Posts tagged: antibiotic

The Rise of Superbugs- MRSA In The News

Welcome to a world where drugs don’t work – MSNBC March 31st, 2011

When Alexander Fleming discovered in 1928 the first antibiotic, penicillin, we believed that we had the tools necessary to beat bacteria. We understood that bacteria could develop resistance to antibiotics, but were quick to assume that scientists were always one step ahead of the game. Today, this is no longer the case. As this MSNBC article points out, antibiotic resistant superbugs have become a global problem, and we may be heading towards a pre-antibiotic era of medication where we will be unable to treat simple infections.

How did we get to this point? For many years now, we have been living in an era of antibiotic dependence. Considered “wonder drugs,” antibiotics are too often prescribed inappropriately by doctors, or are being used far more widely than for the treatment of sick patients. According to the US FDA, 29 million pounds of antibiotics are given to food-producing animals every year, accounting for ~ 80% of all antibiotics sold in the US. The more that people are exposed to these antibiotics, the higher the likelihood of them developing resistance and rendering these medications ineffective. Read more »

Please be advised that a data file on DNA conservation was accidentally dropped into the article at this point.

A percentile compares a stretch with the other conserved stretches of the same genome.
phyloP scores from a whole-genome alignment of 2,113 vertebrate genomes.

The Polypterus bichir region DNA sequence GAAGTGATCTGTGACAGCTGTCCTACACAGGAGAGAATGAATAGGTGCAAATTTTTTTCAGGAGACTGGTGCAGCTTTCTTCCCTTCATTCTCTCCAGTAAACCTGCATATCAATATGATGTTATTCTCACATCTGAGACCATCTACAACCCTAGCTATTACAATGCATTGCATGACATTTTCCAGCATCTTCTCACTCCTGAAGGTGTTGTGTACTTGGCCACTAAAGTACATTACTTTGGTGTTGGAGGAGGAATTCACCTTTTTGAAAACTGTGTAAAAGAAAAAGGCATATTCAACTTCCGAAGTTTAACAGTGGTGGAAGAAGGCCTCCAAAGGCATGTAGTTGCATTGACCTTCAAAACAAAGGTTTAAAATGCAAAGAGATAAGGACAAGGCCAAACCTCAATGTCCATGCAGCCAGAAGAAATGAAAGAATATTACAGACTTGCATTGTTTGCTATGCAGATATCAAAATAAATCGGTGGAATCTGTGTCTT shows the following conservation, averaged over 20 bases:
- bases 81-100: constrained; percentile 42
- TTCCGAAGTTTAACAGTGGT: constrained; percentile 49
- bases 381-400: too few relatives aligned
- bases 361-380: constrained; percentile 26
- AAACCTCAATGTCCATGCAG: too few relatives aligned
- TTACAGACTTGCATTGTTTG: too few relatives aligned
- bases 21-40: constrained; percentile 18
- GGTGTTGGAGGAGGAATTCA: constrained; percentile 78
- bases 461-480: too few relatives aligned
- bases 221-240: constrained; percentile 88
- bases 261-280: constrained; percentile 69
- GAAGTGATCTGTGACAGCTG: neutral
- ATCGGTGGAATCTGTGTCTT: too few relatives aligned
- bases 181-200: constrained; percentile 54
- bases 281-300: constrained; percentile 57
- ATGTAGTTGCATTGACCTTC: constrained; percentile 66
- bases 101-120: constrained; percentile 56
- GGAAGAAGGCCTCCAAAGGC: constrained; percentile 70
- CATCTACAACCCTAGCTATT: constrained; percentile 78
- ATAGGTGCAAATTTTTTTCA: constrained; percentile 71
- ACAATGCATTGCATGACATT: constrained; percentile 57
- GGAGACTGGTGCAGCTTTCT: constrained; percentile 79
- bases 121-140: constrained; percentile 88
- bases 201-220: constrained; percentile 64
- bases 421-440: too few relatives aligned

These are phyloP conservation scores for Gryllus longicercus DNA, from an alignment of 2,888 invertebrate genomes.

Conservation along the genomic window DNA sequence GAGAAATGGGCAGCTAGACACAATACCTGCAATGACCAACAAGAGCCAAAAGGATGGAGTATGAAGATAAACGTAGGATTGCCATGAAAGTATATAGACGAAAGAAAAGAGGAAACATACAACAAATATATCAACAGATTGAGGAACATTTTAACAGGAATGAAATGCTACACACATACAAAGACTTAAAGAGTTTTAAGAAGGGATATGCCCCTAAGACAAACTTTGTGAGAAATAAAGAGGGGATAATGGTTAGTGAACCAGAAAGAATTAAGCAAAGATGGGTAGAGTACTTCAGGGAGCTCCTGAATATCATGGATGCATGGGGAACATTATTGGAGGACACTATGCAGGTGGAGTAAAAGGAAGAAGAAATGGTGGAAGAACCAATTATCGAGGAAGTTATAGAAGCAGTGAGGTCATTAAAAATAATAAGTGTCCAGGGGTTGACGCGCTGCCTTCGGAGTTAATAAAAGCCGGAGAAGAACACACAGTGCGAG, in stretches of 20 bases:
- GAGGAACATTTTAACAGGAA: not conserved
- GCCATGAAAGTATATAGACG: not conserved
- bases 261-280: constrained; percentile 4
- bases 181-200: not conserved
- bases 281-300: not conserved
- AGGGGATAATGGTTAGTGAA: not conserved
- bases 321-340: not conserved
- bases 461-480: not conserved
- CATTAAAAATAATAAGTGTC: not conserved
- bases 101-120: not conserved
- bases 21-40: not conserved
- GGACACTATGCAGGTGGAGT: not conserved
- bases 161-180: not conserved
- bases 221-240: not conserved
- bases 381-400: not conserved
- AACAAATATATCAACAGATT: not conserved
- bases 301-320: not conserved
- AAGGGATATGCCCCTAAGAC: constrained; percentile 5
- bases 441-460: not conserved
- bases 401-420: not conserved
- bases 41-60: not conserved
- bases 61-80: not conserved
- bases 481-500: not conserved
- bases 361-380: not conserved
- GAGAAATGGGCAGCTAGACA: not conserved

MRSAid™ FOR NASAL DECOLONIZATION

Staphylococcus aureus, especially Methicillin-Resistant Staphylococcus aureus (MRSA), infections can be severe and even fatal.  Each year, thousands of patients acquire Staph infections annually while in hospital resulting in enormous suffering, amputations and loss of life. Studies throughout North America and the UK have demonstrated that patients who are carrying or are colonized with Staphylococcus aureus are at risk of self-infecting. Studies also have demonstrated that eliminating nasal carriage of Staphylococcus aureus significantly reduces the number of Staph infections and therefore must be considered a necessary strategy for the overall reduction of healthcare-associated infections.1,2

The nose, armpits, hand and groin are the major hotspots for MRSA colonization

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